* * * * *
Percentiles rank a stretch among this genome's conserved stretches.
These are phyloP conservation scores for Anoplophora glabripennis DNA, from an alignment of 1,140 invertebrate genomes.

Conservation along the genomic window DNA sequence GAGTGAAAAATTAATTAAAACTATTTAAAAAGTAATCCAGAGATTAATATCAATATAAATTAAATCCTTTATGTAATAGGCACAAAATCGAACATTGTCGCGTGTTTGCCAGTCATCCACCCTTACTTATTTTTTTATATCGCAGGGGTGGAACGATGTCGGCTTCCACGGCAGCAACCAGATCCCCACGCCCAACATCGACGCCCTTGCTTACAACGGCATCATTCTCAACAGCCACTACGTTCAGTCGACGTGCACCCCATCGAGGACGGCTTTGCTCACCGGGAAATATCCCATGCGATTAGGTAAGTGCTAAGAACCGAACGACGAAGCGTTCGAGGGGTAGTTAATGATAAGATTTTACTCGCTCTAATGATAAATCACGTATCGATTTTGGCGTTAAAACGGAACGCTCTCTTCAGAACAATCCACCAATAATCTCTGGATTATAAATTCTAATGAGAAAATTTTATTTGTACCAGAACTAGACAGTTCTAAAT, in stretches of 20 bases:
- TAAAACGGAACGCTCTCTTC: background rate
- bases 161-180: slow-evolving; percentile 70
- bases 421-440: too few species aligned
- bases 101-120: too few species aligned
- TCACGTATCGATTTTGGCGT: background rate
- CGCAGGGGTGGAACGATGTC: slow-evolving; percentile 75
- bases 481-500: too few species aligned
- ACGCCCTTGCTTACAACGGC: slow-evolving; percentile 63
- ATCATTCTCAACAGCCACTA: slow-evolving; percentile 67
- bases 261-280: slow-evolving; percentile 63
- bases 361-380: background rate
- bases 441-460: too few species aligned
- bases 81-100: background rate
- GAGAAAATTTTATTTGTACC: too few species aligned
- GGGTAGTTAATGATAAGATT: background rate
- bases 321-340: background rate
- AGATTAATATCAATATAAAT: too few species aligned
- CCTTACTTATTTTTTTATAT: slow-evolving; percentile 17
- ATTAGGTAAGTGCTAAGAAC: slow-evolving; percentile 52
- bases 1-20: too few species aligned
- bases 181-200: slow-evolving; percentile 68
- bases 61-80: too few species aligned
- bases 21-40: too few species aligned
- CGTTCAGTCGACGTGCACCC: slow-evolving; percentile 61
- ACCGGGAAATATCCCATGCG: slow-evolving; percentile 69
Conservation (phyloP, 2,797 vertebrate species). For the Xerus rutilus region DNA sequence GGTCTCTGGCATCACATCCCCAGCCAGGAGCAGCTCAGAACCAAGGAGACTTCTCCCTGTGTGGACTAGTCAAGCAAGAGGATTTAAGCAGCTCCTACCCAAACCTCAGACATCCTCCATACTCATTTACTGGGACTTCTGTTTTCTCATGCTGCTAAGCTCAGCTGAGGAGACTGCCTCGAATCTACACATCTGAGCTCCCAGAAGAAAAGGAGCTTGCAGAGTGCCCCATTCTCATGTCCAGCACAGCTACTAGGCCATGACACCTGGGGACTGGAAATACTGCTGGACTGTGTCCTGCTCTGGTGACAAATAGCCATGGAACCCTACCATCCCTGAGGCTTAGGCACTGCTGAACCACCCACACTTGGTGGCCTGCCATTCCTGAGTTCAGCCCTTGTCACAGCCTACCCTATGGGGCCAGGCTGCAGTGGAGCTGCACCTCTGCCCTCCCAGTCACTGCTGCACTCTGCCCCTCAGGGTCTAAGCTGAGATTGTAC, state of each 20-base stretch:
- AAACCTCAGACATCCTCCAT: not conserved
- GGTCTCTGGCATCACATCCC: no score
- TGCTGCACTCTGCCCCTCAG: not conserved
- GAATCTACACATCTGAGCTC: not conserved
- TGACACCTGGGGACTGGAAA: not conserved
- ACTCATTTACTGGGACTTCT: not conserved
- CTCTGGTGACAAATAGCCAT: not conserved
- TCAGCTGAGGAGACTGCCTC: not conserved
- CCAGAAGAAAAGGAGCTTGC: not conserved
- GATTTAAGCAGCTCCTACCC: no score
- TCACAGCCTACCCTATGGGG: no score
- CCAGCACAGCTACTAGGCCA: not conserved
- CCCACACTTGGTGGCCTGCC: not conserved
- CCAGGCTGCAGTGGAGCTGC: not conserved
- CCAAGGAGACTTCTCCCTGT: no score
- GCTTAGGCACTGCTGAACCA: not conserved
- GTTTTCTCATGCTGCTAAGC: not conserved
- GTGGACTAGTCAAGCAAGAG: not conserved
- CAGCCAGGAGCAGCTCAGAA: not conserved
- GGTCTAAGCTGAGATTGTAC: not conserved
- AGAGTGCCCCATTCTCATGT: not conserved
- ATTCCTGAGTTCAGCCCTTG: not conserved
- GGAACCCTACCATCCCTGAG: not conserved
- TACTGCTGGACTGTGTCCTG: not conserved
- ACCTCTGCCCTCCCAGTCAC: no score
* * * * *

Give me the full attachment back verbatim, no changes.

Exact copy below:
Percentiles rank a stretch among this genome's conserved stretches.
These are phyloP conservation scores for Anoplophora glabripennis DNA, from an alignment of 1,140 invertebrate genomes.

Conservation along the genomic window DNA sequence GAGTGAAAAATTAATTAAAACTATTTAAAAAGTAATCCAGAGATTAATATCAATATAAATTAAATCCTTTATGTAATAGGCACAAAATCGAACATTGTCGCGTGTTTGCCAGTCATCCACCCTTACTTATTTTTTTATATCGCAGGGGTGGAACGATGTCGGCTTCCACGGCAGCAACCAGATCCCCACGCCCAACATCGACGCCCTTGCTTACAACGGCATCATTCTCAACAGCCACTACGTTCAGTCGACGTGCACCCCATCGAGGACGGCTTTGCTCACCGGGAAATATCCCATGCGATTAGGTAAGTGCTAAGAACCGAACGACGAAGCGTTCGAGGGGTAGTTAATGATAAGATTTTACTCGCTCTAATGATAAATCACGTATCGATTTTGGCGTTAAAACGGAACGCTCTCTTCAGAACAATCCACCAATAATCTCTGGATTATAAATTCTAATGAGAAAATTTTATTTGTACCAGAACTAGACAGTTCTAAAT, in stretches of 20 bases:
- TAAAACGGAACGCTCTCTTC: background rate
- bases 161-180: slow-evolving; percentile 70
- bases 421-440: too few species aligned
- bases 101-120: too few species aligned
- TCACGTATCGATTTTGGCGT: background rate
- CGCAGGGGTGGAACGATGTC: slow-evolving; percentile 75
- bases 481-500: too few species aligned
- ACGCCCTTGCTTACAACGGC: slow-evolving; percentile 63
- ATCATTCTCAACAGCCACTA: slow-evolving; percentile 67
- bases 261-280: slow-evolving; percentile 63
- bases 361-380: background rate
- bases 441-460: too few species aligned
- bases 81-100: background rate
- GAGAAAATTTTATTTGTACC: too few species aligned
- GGGTAGTTAATGATAAGATT: background rate
- bases 321-340: background rate
- AGATTAATATCAATATAAAT: too few species aligned
- CCTTACTTATTTTTTTATAT: slow-evolving; percentile 17
- ATTAGGTAAGTGCTAAGAAC: slow-evolving; percentile 52
- bases 1-20: too few species aligned
- bases 181-200: slow-evolving; percentile 68
- bases 61-80: too few species aligned
- bases 21-40: too few species aligned
- CGTTCAGTCGACGTGCACCC: slow-evolving; percentile 61
- ACCGGGAAATATCCCATGCG: slow-evolving; percentile 69
Conservation (phyloP, 2,797 vertebrate species). For the Xerus rutilus region DNA sequence GGTCTCTGGCATCACATCCCCAGCCAGGAGCAGCTCAGAACCAAGGAGACTTCTCCCTGTGTGGACTAGTCAAGCAAGAGGATTTAAGCAGCTCCTACCCAAACCTCAGACATCCTCCATACTCATTTACTGGGACTTCTGTTTTCTCATGCTGCTAAGCTCAGCTGAGGAGACTGCCTCGAATCTACACATCTGAGCTCCCAGAAGAAAAGGAGCTTGCAGAGTGCCCCATTCTCATGTCCAGCACAGCTACTAGGCCATGACACCTGGGGACTGGAAATACTGCTGGACTGTGTCCTGCTCTGGTGACAAATAGCCATGGAACCCTACCATCCCTGAGGCTTAGGCACTGCTGAACCACCCACACTTGGTGGCCTGCCATTCCTGAGTTCAGCCCTTGTCACAGCCTACCCTATGGGGCCAGGCTGCAGTGGAGCTGCACCTCTGCCCTCCCAGTCACTGCTGCACTCTGCCCCTCAGGGTCTAAGCTGAGATTGTAC, state of each 20-base stretch:
- AAACCTCAGACATCCTCCAT: not conserved
- GGTCTCTGGCATCACATCCC: no score
- TGCTGCACTCTGCCCCTCAG: not conserved
- GAATCTACACATCTGAGCTC: not conserved
- TGACACCTGGGGACTGGAAA: not conserved
- ACTCATTTACTGGGACTTCT: not conserved
- CTCTGGTGACAAATAGCCAT: not conserved
- TCAGCTGAGGAGACTGCCTC: not conserved
- CCAGAAGAAAAGGAGCTTGC: not conserved
- GATTTAAGCAGCTCCTACCC: no score
- TCACAGCCTACCCTATGGGG: no score
- CCAGCACAGCTACTAGGCCA: not conserved
- CCCACACTTGGTGGCCTGCC: not conserved
- CCAGGCTGCAGTGGAGCTGC: not conserved
- CCAAGGAGACTTCTCCCTGT: no score
- GCTTAGGCACTGCTGAACCA: not conserved
- GTTTTCTCATGCTGCTAAGC: not conserved
- GTGGACTAGTCAAGCAAGAG: not conserved
- CAGCCAGGAGCAGCTCAGAA: not conserved
- GGTCTAAGCTGAGATTGTAC: not conserved
- AGAGTGCCCCATTCTCATGT: not conserved
- ATTCCTGAGTTCAGCCCTTG: not conserved
- GGAACCCTACCATCCCTGAG: not conserved
- TACTGCTGGACTGTGTCCTG: not conserved
- ACCTCTGCCCTCCCAGTCAC: no score